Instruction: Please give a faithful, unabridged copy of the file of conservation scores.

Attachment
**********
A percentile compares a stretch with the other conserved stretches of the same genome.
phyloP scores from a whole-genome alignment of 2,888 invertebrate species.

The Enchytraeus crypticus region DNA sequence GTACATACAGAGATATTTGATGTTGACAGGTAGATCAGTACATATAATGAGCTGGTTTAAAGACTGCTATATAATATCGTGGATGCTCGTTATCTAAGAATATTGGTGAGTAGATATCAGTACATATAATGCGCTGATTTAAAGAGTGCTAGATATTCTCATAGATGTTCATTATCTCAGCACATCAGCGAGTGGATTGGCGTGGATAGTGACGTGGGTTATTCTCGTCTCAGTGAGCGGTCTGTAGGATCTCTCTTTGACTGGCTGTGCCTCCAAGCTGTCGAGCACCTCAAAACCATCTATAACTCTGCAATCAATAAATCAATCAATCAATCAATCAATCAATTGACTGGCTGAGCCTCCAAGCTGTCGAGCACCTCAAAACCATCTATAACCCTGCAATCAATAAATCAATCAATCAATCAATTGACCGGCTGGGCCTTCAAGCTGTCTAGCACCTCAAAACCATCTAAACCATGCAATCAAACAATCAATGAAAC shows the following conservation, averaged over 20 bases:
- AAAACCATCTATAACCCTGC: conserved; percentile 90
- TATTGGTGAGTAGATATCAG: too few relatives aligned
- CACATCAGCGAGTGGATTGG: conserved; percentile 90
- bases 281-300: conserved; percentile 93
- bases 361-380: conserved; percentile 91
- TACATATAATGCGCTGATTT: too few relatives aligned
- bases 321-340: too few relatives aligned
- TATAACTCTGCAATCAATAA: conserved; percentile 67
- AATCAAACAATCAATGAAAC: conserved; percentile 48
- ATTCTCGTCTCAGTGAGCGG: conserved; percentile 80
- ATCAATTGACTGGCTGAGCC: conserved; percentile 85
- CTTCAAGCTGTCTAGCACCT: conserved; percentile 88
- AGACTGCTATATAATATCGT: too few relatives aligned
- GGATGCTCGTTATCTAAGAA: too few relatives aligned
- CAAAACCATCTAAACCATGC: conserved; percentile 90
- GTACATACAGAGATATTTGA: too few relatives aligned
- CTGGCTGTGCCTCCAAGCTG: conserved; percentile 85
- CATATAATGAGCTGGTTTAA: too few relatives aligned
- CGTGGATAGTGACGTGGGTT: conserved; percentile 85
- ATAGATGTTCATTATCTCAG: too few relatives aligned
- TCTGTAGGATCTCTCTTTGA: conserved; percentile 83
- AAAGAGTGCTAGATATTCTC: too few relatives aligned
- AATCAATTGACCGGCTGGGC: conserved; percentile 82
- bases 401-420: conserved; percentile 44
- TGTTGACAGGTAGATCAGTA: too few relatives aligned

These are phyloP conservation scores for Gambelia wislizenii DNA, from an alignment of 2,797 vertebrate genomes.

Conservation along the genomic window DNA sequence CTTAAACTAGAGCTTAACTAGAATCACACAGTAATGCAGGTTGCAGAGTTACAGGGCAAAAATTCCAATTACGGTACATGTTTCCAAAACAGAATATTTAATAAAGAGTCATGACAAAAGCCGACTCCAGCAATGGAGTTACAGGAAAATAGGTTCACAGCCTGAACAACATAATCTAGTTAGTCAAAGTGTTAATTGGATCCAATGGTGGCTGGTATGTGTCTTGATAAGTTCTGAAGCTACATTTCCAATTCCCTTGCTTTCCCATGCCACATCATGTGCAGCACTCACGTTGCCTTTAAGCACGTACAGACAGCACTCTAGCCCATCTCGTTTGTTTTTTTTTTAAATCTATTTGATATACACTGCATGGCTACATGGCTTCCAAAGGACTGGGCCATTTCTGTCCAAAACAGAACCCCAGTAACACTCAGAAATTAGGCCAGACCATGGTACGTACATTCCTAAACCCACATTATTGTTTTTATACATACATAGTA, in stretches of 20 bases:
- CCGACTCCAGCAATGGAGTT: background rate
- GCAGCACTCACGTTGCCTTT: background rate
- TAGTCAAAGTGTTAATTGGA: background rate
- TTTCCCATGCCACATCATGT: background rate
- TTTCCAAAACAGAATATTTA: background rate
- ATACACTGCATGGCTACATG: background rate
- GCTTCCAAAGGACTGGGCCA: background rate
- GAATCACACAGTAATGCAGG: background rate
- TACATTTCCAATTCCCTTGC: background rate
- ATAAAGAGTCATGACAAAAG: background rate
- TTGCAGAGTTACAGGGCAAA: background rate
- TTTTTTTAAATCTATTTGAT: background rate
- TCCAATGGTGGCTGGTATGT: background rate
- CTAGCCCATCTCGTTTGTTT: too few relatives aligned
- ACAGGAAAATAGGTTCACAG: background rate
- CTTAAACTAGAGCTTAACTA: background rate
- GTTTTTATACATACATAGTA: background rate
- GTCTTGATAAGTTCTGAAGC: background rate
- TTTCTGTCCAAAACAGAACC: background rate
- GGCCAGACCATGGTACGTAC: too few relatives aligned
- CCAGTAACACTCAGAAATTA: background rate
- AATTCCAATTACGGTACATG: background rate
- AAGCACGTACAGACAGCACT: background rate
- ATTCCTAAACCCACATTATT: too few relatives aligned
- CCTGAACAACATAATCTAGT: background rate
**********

A percentile compares a stretch with the other conserved stretches of the same genome.
phyloP scores from a whole-genome alignment of 2,888 invertebrate species.

The Enchytraeus crypticus region DNA sequence GTACATACAGAGATATTTGATGTTGACAGGTAGATCAGTACATATAATGAGCTGGTTTAAAGACTGCTATATAATATCGTGGATGCTCGTTATCTAAGAATATTGGTGAGTAGATATCAGTACATATAATGCGCTGATTTAAAGAGTGCTAGATATTCTCATAGATGTTCATTATCTCAGCACATCAGCGAGTGGATTGGCGTGGATAGTGACGTGGGTTATTCTCGTCTCAGTGAGCGGTCTGTAGGATCTCTCTTTGACTGGCTGTGCCTCCAAGCTGTCGAGCACCTCAAAACCATCTATAACTCTGCAATCAATAAATCAATCAATCAATCAATCAATCAATTGACTGGCTGAGCCTCCAAGCTGTCGAGCACCTCAAAACCATCTATAACCCTGCAATCAATAAATCAATCAATCAATCAATTGACCGGCTGGGCCTTCAAGCTGTCTAGCACCTCAAAACCATCTAAACCATGCAATCAAACAATCAATGAAAC shows the following conservation, averaged over 20 bases:
- AAAACCATCTATAACCCTGC: conserved; percentile 90
- TATTGGTGAGTAGATATCAG: too few relatives aligned
- CACATCAGCGAGTGGATTGG: conserved; percentile 90
- bases 281-300: conserved; percentile 93
- bases 361-380: conserved; percentile 91
- TACATATAATGCGCTGATTT: too few relatives aligned
- bases 321-340: too few relatives aligned
- TATAACTCTGCAATCAATAA: conserved; percentile 67
- AATCAAACAATCAATGAAAC: conserved; percentile 48
- ATTCTCGTCTCAGTGAGCGG: conserved; percentile 80
- ATCAATTGACTGGCTGAGCC: conserved; percentile 85
- CTTCAAGCTGTCTAGCACCT: conserved; percentile 88
- AGACTGCTATATAATATCGT: too few relatives aligned
- GGATGCTCGTTATCTAAGAA: too few relatives aligned
- CAAAACCATCTAAACCATGC: conserved; percentile 90
- GTACATACAGAGATATTTGA: too few relatives aligned
- CTGGCTGTGCCTCCAAGCTG: conserved; percentile 85
- CATATAATGAGCTGGTTTAA: too few relatives aligned
- CGTGGATAGTGACGTGGGTT: conserved; percentile 85
- ATAGATGTTCATTATCTCAG: too few relatives aligned
- TCTGTAGGATCTCTCTTTGA: conserved; percentile 83
- AAAGAGTGCTAGATATTCTC: too few relatives aligned
- AATCAATTGACCGGCTGGGC: conserved; percentile 82
- bases 401-420: conserved; percentile 44
- TGTTGACAGGTAGATCAGTA: too few relatives aligned

These are phyloP conservation scores for Gambelia wislizenii DNA, from an alignment of 2,797 vertebrate genomes.

Conservation along the genomic window DNA sequence CTTAAACTAGAGCTTAACTAGAATCACACAGTAATGCAGGTTGCAGAGTTACAGGGCAAAAATTCCAATTACGGTACATGTTTCCAAAACAGAATATTTAATAAAGAGTCATGACAAAAGCCGACTCCAGCAATGGAGTTACAGGAAAATAGGTTCACAGCCTGAACAACATAATCTAGTTAGTCAAAGTGTTAATTGGATCCAATGGTGGCTGGTATGTGTCTTGATAAGTTCTGAAGCTACATTTCCAATTCCCTTGCTTTCCCATGCCACATCATGTGCAGCACTCACGTTGCCTTTAAGCACGTACAGACAGCACTCTAGCCCATCTCGTTTGTTTTTTTTTTAAATCTATTTGATATACACTGCATGGCTACATGGCTTCCAAAGGACTGGGCCATTTCTGTCCAAAACAGAACCCCAGTAACACTCAGAAATTAGGCCAGACCATGGTACGTACATTCCTAAACCCACATTATTGTTTTTATACATACATAGTA, in stretches of 20 bases:
- CCGACTCCAGCAATGGAGTT: background rate
- GCAGCACTCACGTTGCCTTT: background rate
- TAGTCAAAGTGTTAATTGGA: background rate
- TTTCCCATGCCACATCATGT: background rate
- TTTCCAAAACAGAATATTTA: background rate
- ATACACTGCATGGCTACATG: background rate
- GCTTCCAAAGGACTGGGCCA: background rate
- GAATCACACAGTAATGCAGG: background rate
- TACATTTCCAATTCCCTTGC: background rate
- ATAAAGAGTCATGACAAAAG: background rate
- TTGCAGAGTTACAGGGCAAA: background rate
- TTTTTTTAAATCTATTTGAT: background rate
- TCCAATGGTGGCTGGTATGT: background rate
- CTAGCCCATCTCGTTTGTTT: too few relatives aligned
- ACAGGAAAATAGGTTCACAG: background rate
- CTTAAACTAGAGCTTAACTA: background rate
- GTTTTTATACATACATAGTA: background rate
- GTCTTGATAAGTTCTGAAGC: background rate
- TTTCTGTCCAAAACAGAACC: background rate
- GGCCAGACCATGGTACGTAC: too few relatives aligned
- CCAGTAACACTCAGAAATTA: background rate
- AATTCCAATTACGGTACATG: background rate
- AAGCACGTACAGACAGCACT: background rate
- ATTCCTAAACCCACATTATT: too few relatives aligned
- CCTGAACAACATAATCTAGT: background rate